So what’s special about our social media use? Many of our interactions are standard stuff – but for us that ‘standard engagement’ is gold.

For example, a class found an unusual frog and tweets us, “what’s this frog we found in the Waitakeries” and within 24 hours our networks have not only identified the frog but noted said frog is in poor shape, should not be out and about at this time of year AND is likely ill. Many of us have these cool interactions every day within our social media channels. Importantly, these interactions become the starting point for a relationship between us and our users.

Some time back, we were ‘facebooked’ by Wilbur’s Mum. Young Wilbur and his classmates, at a small inland rural school, were perplexed by a shell fossil he’d found inland on a hill. What was this fossil about? Why was a shell on a hill, nowhere by an ocean?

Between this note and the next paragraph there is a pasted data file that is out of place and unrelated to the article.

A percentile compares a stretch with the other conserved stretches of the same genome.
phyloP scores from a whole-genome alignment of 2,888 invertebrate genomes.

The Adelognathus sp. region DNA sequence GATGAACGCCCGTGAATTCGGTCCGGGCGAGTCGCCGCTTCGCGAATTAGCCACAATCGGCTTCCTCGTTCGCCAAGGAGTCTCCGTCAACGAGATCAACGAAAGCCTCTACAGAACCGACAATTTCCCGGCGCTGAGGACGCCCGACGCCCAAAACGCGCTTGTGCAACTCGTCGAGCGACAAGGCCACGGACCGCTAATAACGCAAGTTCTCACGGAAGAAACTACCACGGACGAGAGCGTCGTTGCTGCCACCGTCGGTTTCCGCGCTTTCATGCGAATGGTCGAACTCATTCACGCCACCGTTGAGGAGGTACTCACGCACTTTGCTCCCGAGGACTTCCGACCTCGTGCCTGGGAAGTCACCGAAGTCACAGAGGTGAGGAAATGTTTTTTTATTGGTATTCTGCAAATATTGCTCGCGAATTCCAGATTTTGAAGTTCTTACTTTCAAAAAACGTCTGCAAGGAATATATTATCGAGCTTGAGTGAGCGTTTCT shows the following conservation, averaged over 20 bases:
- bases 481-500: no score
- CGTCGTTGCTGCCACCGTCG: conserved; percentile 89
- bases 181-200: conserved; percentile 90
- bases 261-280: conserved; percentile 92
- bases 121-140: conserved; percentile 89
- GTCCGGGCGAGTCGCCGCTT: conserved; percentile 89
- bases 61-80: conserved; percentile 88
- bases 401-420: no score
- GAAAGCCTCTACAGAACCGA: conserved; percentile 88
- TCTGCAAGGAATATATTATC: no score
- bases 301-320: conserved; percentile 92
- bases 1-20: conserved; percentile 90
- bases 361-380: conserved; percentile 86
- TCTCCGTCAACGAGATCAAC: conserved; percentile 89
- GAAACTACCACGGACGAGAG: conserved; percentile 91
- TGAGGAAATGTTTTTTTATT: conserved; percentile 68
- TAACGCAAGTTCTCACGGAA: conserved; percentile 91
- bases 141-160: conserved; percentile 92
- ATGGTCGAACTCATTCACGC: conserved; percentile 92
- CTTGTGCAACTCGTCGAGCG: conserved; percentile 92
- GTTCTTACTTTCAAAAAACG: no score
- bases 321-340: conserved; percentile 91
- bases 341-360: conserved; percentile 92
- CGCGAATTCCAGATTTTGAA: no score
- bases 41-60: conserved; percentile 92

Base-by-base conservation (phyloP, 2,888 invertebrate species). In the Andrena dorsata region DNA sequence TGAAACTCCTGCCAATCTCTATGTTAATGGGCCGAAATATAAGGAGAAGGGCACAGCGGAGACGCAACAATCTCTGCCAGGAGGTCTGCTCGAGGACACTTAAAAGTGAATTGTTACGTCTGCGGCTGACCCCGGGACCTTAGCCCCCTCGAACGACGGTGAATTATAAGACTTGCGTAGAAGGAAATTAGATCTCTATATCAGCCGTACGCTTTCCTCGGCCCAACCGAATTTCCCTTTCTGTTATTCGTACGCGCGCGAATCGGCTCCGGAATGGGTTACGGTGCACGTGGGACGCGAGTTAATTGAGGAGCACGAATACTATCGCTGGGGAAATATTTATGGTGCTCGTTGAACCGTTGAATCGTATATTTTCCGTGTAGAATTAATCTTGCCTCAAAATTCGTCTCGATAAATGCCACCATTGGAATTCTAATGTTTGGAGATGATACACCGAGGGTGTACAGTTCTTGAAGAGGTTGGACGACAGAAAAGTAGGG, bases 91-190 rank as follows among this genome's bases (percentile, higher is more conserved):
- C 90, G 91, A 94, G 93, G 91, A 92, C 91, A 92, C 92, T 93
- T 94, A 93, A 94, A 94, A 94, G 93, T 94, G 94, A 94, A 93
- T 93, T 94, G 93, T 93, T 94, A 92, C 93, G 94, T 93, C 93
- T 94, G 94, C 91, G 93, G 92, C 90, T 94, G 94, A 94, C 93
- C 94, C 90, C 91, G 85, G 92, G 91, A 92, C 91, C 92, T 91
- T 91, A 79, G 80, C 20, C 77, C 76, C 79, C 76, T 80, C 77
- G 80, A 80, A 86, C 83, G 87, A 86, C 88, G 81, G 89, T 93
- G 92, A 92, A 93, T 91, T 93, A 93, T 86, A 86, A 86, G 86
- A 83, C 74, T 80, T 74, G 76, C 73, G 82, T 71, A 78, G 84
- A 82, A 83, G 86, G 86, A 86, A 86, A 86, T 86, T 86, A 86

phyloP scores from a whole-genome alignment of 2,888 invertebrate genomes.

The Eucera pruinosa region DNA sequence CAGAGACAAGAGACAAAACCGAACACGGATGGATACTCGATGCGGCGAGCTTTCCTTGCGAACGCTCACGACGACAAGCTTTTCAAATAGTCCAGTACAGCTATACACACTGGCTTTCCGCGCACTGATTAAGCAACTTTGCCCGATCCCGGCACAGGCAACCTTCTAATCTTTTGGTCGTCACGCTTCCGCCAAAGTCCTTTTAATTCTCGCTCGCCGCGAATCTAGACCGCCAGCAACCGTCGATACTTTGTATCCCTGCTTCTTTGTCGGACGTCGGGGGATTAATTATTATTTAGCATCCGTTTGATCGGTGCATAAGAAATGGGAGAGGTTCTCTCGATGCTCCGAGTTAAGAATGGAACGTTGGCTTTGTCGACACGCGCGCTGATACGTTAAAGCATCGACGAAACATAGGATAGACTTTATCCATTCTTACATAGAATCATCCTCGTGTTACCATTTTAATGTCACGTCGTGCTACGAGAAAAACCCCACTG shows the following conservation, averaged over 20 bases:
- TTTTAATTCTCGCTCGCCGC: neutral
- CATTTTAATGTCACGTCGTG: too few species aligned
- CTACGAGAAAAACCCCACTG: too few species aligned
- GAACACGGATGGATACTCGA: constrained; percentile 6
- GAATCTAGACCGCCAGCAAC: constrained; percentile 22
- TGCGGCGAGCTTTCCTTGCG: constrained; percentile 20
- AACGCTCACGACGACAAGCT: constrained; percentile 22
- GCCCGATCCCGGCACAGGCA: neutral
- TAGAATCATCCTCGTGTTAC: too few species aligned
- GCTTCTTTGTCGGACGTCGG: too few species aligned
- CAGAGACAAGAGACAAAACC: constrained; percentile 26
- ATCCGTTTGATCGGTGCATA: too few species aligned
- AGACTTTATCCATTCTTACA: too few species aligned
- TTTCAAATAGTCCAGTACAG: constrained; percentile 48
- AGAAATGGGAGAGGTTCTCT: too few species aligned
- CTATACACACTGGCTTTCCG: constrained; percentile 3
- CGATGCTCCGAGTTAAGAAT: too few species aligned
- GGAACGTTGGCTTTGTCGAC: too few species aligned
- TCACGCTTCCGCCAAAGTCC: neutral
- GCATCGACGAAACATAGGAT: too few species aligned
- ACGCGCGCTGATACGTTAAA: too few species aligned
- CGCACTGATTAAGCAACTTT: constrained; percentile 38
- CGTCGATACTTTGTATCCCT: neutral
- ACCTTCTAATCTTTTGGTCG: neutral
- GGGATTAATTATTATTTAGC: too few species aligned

Within a day we’d got Wilbur some answers to his burning questions, including an extensive email from GNS/Victoria University Palaeontologist. Going a step further, we curated some fossil resources for Wilbur and his school, in the Pond. And because we have the memory of elephants, 2 years later we reconnected by alerting Wilbur’s mum to a family fossil event in their area.

A collection of resources collated in the Pond for a young fossil hunter.

This is what we do, we connect people – schools, kids, teachers and scientists, those looking for answers, or seeking experts to visit or Skype with and teachers and students looking for ideas. We look for ways to deepen the connections. From curating content to posting information, PLD, resources and STEM based events and experiences.